TALLAHASSEE — The head of Florida's juvenile justice department cleared her calendar Monday to meet with the young activists camped outside Gov. Rick Scott's office.
Juvenile Justice Secretary Wansley Walters spent the morning and early afternoon fielding questions from the group — and discussing the steps her agency is taking to prevent young people from entering the criminal justice system.
But the activists, known as the Dream Defenders, held firm on their pledge to stay in the Capitol until Scott convenes a special session of the Florida Legislature. They want lawmakers to create a Trayvon Martin Civil Rights Act, which would repeal the controversial "stand your ground" law, end racial profiling and remove zero tolerance policies from schools.
"We're happy to engage in dialogue," Dream Defenders co-founder Gabriel Pendas told Walters. "But we don't need any more talk. We need action."
The Dream Defenders also blasted the governor for not holding a public event Sunday, despite calling for a statewide day of prayer and unity.
"It seems like the day of prayer was just lip service," spokesman Steven Pargett said.
But Melissa Sellers, a spokeswoman for Scott, said the governor spent Sunday morning at Bible Based Church in Tallahassee.
"It was his personal time of worship," she said.
Sellers said Scott had participated in a conference call with 35 faith-based leaders on Friday. He asked each to include a call for peace and unity in their Sunday sermons.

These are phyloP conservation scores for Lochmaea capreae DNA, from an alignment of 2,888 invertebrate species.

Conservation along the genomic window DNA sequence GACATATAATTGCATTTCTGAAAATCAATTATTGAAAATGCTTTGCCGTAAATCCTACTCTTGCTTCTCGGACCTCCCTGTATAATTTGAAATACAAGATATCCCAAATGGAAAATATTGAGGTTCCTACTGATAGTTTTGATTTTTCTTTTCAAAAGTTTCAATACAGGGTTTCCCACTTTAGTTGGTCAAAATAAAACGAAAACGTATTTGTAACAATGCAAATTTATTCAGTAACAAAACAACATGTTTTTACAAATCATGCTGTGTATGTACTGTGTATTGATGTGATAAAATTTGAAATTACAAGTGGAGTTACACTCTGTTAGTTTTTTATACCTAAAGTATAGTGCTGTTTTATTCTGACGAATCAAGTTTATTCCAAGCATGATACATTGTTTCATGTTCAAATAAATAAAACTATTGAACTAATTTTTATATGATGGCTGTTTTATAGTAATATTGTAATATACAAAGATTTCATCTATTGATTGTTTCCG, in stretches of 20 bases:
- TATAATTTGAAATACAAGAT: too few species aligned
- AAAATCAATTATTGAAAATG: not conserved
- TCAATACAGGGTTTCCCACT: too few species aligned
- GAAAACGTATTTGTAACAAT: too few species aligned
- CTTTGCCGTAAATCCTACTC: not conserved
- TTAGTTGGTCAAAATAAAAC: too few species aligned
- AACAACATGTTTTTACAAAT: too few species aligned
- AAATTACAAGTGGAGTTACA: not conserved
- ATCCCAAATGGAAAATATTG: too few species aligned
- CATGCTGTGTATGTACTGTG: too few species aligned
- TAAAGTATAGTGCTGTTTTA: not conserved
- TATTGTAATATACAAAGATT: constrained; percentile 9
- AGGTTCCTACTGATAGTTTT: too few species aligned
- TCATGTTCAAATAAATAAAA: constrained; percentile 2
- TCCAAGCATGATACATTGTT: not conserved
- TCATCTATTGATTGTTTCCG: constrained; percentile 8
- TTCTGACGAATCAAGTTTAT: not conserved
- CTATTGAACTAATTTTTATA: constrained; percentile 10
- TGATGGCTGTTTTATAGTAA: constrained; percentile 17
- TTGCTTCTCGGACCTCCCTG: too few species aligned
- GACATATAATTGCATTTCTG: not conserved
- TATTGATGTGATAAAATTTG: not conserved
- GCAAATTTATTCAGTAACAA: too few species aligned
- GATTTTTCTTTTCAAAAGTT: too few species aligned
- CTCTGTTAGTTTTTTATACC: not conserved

The Dream Defenders, a coalition of college students and young professionals from around the state, have spent the past seven days and six nights outside Scott's office. Their sit-in demonstration is a response to George Zimmerman's recent acquittal in the shooting death of Trayvon Martin, an unarmed black teenager.
Scott has made it clear he will not convene a special session.
He directed Walters to speak with the group on Monday.
During an informal meeting outside Scott's office, the student activists told Walters that "zero tolerance" policies in schools were leading to too many suspensions and arrests. Young people, they said, deserve second chances — especially when one mistake might cause them to get tied up in the criminal justice system.
"I am not a supporter of zero tolerance," Walters replied. "I think when you work with kids, things should be handled on a case-by-case basis."
The young activists also spoke out against incarcerating adults and children in the same facility.
"We need to change the culture," Pendas said.
Walters said her department was working on solutions. "Everyday, we are working on the issues you are all talking about," she said. "I'd venture to say we've made more strides than any other state in the union."
But the Dream Defenders wanted concrete action plans. So late Monday, they hunkered down for another night in the Capitol.
Contact Kathleen McGrory at [email protected]